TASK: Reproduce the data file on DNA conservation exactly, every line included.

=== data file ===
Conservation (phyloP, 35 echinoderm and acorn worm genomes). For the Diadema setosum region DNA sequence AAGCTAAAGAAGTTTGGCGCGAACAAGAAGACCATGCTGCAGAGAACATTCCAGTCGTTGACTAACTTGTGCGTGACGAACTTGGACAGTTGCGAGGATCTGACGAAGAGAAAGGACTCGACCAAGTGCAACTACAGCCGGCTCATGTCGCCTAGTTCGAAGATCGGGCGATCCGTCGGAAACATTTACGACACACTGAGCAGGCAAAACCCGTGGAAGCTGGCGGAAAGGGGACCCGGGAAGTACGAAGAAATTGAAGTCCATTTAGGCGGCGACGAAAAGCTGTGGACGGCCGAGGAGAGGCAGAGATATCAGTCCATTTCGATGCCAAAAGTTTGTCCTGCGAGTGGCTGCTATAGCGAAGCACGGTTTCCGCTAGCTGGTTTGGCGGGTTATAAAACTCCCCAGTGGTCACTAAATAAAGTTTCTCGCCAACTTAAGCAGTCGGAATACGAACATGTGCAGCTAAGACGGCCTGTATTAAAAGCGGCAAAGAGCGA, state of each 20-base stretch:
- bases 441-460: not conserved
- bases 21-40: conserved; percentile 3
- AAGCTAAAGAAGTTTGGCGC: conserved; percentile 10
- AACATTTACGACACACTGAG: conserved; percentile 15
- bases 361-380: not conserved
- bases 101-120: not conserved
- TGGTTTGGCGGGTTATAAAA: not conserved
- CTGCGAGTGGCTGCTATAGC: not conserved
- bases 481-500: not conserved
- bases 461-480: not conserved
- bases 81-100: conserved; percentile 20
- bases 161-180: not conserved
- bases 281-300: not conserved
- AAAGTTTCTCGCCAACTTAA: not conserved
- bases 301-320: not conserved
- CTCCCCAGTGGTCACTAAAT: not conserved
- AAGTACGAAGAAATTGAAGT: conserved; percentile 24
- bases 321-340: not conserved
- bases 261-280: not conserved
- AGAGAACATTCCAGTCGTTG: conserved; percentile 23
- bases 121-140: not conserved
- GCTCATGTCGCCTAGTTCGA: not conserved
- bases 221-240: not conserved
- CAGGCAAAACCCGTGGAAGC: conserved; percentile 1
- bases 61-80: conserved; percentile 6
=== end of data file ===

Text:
Conservation (phyloP, 35 echinoderm and acorn worm genomes). For the Diadema setosum region DNA sequence AAGCTAAAGAAGTTTGGCGCGAACAAGAAGACCATGCTGCAGAGAACATTCCAGTCGTTGACTAACTTGTGCGTGACGAACTTGGACAGTTGCGAGGATCTGACGAAGAGAAAGGACTCGACCAAGTGCAACTACAGCCGGCTCATGTCGCCTAGTTCGAAGATCGGGCGATCCGTCGGAAACATTTACGACACACTGAGCAGGCAAAACCCGTGGAAGCTGGCGGAAAGGGGACCCGGGAAGTACGAAGAAATTGAAGTCCATTTAGGCGGCGACGAAAAGCTGTGGACGGCCGAGGAGAGGCAGAGATATCAGTCCATTTCGATGCCAAAAGTTTGTCCTGCGAGTGGCTGCTATAGCGAAGCACGGTTTCCGCTAGCTGGTTTGGCGGGTTATAAAACTCCCCAGTGGTCACTAAATAAAGTTTCTCGCCAACTTAAGCAGTCGGAATACGAACATGTGCAGCTAAGACGGCCTGTATTAAAAGCGGCAAAGAGCGA, state of each 20-base stretch:
- bases 441-460: not conserved
- bases 21-40: conserved; percentile 3
- AAGCTAAAGAAGTTTGGCGC: conserved; percentile 10
- AACATTTACGACACACTGAG: conserved; percentile 15
- bases 361-380: not conserved
- bases 101-120: not conserved
- TGGTTTGGCGGGTTATAAAA: not conserved
- CTGCGAGTGGCTGCTATAGC: not conserved
- bases 481-500: not conserved
- bases 461-480: not conserved
- bases 81-100: conserved; percentile 20
- bases 161-180: not conserved
- bases 281-300: not conserved
- AAAGTTTCTCGCCAACTTAA: not conserved
- bases 301-320: not conserved
- CTCCCCAGTGGTCACTAAAT: not conserved
- AAGTACGAAGAAATTGAAGT: conserved; percentile 24
- bases 321-340: not conserved
- bases 261-280: not conserved
- AGAGAACATTCCAGTCGTTG: conserved; percentile 23
- bases 121-140: not conserved
- GCTCATGTCGCCTAGTTCGA: not conserved
- bases 221-240: not conserved
- CAGGCAAAACCCGTGGAAGC: conserved; percentile 1
- bases 61-80: conserved; percentile 6